BY EMILY BEARG
Saturday April 10, for the second year running, an estimated 150 Harvard Law students will disperse throughout the greater Boston area to do good works, and then reconvene on Jarvis Field for a celebration. Organized by HLCentral and the Student Public Interest Network (SPIN), Springfest Volunteer Day is sponsored by numerous student organizations that either contribute volunteers from their ranks or host a booth at the party. The Dean of Students Office supports the event financially.
According to Rita Bolt, Springfest Coordinator, the event began several years ago as a student organization fair where organizations both provided information and ran activities and games. “The volunteering aspect of the day only started last year,” she said. “It went so well last year that we are continuing it.”
“Springfest provides a true community building opportunity, not only among ourselves but also with the larger community beyond HLS,” Bolt added.
Amada Sonis, co-president of SPIN, commented that “I think it is a really great day – it’s at the end of the semester when everyone is really stressed out … and it’s something to remind you that there’s more out there than HLS.”
Alex Gordon has been in charge of coordinating the work sites, which range from the Charles River Clean Up (which is a part of a Boston Earth Day celebration) to the Committee to End Elder Homelessness.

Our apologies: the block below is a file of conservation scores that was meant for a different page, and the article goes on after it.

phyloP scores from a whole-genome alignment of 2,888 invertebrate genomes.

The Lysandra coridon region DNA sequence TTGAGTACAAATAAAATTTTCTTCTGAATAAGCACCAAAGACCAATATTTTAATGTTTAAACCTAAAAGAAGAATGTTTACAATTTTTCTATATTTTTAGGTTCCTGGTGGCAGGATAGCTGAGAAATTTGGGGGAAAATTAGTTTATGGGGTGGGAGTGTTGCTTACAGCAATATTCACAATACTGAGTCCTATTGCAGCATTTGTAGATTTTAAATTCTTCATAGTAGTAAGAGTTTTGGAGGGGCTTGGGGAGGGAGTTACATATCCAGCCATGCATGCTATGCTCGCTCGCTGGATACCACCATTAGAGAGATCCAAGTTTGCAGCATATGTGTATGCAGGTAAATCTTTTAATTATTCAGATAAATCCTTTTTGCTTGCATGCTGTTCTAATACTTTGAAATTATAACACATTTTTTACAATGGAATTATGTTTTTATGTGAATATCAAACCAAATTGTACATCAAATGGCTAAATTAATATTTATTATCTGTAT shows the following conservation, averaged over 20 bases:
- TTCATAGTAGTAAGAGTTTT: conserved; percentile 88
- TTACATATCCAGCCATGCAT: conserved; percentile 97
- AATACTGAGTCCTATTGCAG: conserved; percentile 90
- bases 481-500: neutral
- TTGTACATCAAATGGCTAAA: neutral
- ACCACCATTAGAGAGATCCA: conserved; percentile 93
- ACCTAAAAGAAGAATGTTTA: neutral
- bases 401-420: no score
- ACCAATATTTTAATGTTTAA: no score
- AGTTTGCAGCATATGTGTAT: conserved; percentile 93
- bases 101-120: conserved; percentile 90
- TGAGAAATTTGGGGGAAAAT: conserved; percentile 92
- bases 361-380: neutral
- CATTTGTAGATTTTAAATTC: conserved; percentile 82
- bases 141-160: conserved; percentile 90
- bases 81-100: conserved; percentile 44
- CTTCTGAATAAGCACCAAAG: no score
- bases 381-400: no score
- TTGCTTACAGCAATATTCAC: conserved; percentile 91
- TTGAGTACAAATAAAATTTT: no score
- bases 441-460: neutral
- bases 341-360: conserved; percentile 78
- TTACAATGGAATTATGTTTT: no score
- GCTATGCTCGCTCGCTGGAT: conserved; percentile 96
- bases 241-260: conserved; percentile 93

Sites were chosen based on whether they were willing to support teams of students and whether or not students have had positive experiences volunteering there in the past, Bolt said.
“For the most part, the organizations have very specific activities for our volunteers and are very volunteer-dependent,” she added.
Gordon mentioned that activities range from providing support to community service institutions themselves, to direct contact with the homeless, elderly or battered women that specific organizations target.
The HLS student organizations sponsoring the worksites each agreed to send at least ten members to volunteer at a given site, which has been an efficient way of inducing students to sign up. “Students are very connected to their organizations,” Bolt said. “Most are willing to go out and volunteer with a group of students they know.”
In addition, the sponsoring student organizations tend to have some sort of a connection with the site they are working with. For example, the Environmental Law Society is sponsoring the Charles River Clean Up.
Other work sites include: the CASPAR Homeless Shelter (outside/inside cleaning), Hildebrand Family Self-Help Center (yard work), Pine Street Inn (kitchen prep work), Margaret Fuller Neighborhood House (yard work, paint prepping), Rebuilding Together, Haley House (paint stripping, house cleaning), What’s Up Community Outreach (handing out information), and Youth Mentoring (a more long term project organized by BLSA).
The afternoon celebration will include massage therapists for the tired volunteers, international food and beverages supplied by some of the international student organizations, free t-shirts, and henna tattoos by SALSA members. Some of the activities include trivial pursuit (sponsored by the Civil Rights-Civil Liberties Law Review), and quizzes about the countries Direct Action visited over spring break, according to the party coordinator, Cathy Liu. Lincoln’s Inn will likely be supplying beer.
“The party is meant to reward for everyone for going out and volunteering, as well as a way to get together the Harvard Law community,” Liu said.